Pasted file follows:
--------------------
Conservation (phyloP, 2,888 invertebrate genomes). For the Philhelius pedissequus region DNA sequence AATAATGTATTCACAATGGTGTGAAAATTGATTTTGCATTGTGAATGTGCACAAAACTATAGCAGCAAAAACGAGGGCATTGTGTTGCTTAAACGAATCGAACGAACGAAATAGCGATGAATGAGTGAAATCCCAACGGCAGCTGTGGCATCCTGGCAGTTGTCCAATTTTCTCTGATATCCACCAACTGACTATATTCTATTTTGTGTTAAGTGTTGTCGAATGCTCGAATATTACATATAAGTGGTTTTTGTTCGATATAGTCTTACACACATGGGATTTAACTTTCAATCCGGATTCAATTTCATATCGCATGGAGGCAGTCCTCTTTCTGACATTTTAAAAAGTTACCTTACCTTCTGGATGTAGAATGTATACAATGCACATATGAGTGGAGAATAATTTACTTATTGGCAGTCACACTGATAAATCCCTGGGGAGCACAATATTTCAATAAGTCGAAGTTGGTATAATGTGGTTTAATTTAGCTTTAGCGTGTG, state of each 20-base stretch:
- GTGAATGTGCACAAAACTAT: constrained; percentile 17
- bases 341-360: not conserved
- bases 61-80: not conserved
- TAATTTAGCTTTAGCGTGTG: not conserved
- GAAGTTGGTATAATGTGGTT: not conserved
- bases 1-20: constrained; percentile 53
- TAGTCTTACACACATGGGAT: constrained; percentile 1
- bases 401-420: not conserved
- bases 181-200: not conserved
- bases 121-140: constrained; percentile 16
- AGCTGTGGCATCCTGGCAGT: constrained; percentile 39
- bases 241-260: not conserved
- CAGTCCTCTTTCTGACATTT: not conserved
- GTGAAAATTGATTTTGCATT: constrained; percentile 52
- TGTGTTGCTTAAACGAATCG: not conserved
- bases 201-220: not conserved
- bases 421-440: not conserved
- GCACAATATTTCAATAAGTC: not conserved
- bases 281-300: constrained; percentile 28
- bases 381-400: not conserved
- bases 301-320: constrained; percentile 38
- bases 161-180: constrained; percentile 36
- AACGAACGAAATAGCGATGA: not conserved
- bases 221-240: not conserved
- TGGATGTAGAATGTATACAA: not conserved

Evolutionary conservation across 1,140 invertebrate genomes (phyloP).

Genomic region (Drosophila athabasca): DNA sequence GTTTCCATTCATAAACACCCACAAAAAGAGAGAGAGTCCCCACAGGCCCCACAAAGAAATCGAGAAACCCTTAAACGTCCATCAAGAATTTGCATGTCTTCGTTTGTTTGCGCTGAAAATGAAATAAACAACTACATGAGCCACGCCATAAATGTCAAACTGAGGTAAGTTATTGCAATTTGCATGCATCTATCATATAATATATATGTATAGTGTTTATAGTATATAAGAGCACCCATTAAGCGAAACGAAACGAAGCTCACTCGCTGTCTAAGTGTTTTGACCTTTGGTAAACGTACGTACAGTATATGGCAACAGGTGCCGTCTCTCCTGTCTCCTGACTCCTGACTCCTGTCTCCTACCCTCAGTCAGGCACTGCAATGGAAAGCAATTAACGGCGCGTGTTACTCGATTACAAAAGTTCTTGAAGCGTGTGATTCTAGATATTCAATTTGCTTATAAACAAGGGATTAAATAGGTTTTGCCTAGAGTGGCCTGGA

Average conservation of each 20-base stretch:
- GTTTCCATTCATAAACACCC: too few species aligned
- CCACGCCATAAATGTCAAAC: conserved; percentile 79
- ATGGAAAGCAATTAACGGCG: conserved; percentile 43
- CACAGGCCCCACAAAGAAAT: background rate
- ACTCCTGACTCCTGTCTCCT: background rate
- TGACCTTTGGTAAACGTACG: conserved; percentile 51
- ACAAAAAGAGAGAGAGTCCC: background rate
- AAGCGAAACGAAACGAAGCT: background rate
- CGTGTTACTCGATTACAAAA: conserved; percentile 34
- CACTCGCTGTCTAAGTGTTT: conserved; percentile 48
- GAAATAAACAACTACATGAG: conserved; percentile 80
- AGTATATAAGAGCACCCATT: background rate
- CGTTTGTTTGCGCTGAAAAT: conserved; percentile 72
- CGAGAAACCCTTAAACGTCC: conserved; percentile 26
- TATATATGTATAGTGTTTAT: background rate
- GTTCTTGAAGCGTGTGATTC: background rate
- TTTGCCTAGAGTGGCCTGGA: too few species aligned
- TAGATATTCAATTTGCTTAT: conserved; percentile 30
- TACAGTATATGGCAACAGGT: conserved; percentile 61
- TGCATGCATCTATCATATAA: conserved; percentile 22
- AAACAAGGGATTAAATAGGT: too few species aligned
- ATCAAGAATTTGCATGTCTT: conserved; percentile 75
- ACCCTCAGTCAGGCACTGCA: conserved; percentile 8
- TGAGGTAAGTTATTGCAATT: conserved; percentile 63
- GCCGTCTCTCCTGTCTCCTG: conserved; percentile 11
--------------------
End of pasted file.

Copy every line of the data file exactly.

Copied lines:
Conservation (phyloP, 2,888 invertebrate genomes). For the Philhelius pedissequus region DNA sequence AATAATGTATTCACAATGGTGTGAAAATTGATTTTGCATTGTGAATGTGCACAAAACTATAGCAGCAAAAACGAGGGCATTGTGTTGCTTAAACGAATCGAACGAACGAAATAGCGATGAATGAGTGAAATCCCAACGGCAGCTGTGGCATCCTGGCAGTTGTCCAATTTTCTCTGATATCCACCAACTGACTATATTCTATTTTGTGTTAAGTGTTGTCGAATGCTCGAATATTACATATAAGTGGTTTTTGTTCGATATAGTCTTACACACATGGGATTTAACTTTCAATCCGGATTCAATTTCATATCGCATGGAGGCAGTCCTCTTTCTGACATTTTAAAAAGTTACCTTACCTTCTGGATGTAGAATGTATACAATGCACATATGAGTGGAGAATAATTTACTTATTGGCAGTCACACTGATAAATCCCTGGGGAGCACAATATTTCAATAAGTCGAAGTTGGTATAATGTGGTTTAATTTAGCTTTAGCGTGTG, state of each 20-base stretch:
- GTGAATGTGCACAAAACTAT: constrained; percentile 17
- bases 341-360: not conserved
- bases 61-80: not conserved
- TAATTTAGCTTTAGCGTGTG: not conserved
- GAAGTTGGTATAATGTGGTT: not conserved
- bases 1-20: constrained; percentile 53
- TAGTCTTACACACATGGGAT: constrained; percentile 1
- bases 401-420: not conserved
- bases 181-200: not conserved
- bases 121-140: constrained; percentile 16
- AGCTGTGGCATCCTGGCAGT: constrained; percentile 39
- bases 241-260: not conserved
- CAGTCCTCTTTCTGACATTT: not conserved
- GTGAAAATTGATTTTGCATT: constrained; percentile 52
- TGTGTTGCTTAAACGAATCG: not conserved
- bases 201-220: not conserved
- bases 421-440: not conserved
- GCACAATATTTCAATAAGTC: not conserved
- bases 281-300: constrained; percentile 28
- bases 381-400: not conserved
- bases 301-320: constrained; percentile 38
- bases 161-180: constrained; percentile 36
- AACGAACGAAATAGCGATGA: not conserved
- bases 221-240: not conserved
- TGGATGTAGAATGTATACAA: not conserved

Evolutionary conservation across 1,140 invertebrate genomes (phyloP).

Genomic region (Drosophila athabasca): DNA sequence GTTTCCATTCATAAACACCCACAAAAAGAGAGAGAGTCCCCACAGGCCCCACAAAGAAATCGAGAAACCCTTAAACGTCCATCAAGAATTTGCATGTCTTCGTTTGTTTGCGCTGAAAATGAAATAAACAACTACATGAGCCACGCCATAAATGTCAAACTGAGGTAAGTTATTGCAATTTGCATGCATCTATCATATAATATATATGTATAGTGTTTATAGTATATAAGAGCACCCATTAAGCGAAACGAAACGAAGCTCACTCGCTGTCTAAGTGTTTTGACCTTTGGTAAACGTACGTACAGTATATGGCAACAGGTGCCGTCTCTCCTGTCTCCTGACTCCTGACTCCTGTCTCCTACCCTCAGTCAGGCACTGCAATGGAAAGCAATTAACGGCGCGTGTTACTCGATTACAAAAGTTCTTGAAGCGTGTGATTCTAGATATTCAATTTGCTTATAAACAAGGGATTAAATAGGTTTTGCCTAGAGTGGCCTGGA

Average conservation of each 20-base stretch:
- GTTTCCATTCATAAACACCC: too few species aligned
- CCACGCCATAAATGTCAAAC: conserved; percentile 79
- ATGGAAAGCAATTAACGGCG: conserved; percentile 43
- CACAGGCCCCACAAAGAAAT: background rate
- ACTCCTGACTCCTGTCTCCT: background rate
- TGACCTTTGGTAAACGTACG: conserved; percentile 51
- ACAAAAAGAGAGAGAGTCCC: background rate
- AAGCGAAACGAAACGAAGCT: background rate
- CGTGTTACTCGATTACAAAA: conserved; percentile 34
- CACTCGCTGTCTAAGTGTTT: conserved; percentile 48
- GAAATAAACAACTACATGAG: conserved; percentile 80
- AGTATATAAGAGCACCCATT: background rate
- CGTTTGTTTGCGCTGAAAAT: conserved; percentile 72
- CGAGAAACCCTTAAACGTCC: conserved; percentile 26
- TATATATGTATAGTGTTTAT: background rate
- GTTCTTGAAGCGTGTGATTC: background rate
- TTTGCCTAGAGTGGCCTGGA: too few species aligned
- TAGATATTCAATTTGCTTAT: conserved; percentile 30
- TACAGTATATGGCAACAGGT: conserved; percentile 61
- TGCATGCATCTATCATATAA: conserved; percentile 22
- AAACAAGGGATTAAATAGGT: too few species aligned
- ATCAAGAATTTGCATGTCTT: conserved; percentile 75
- ACCCTCAGTCAGGCACTGCA: conserved; percentile 8
- TGAGGTAAGTTATTGCAATT: conserved; percentile 63
- GCCGTCTCTCCTGTCTCCTG: conserved; percentile 11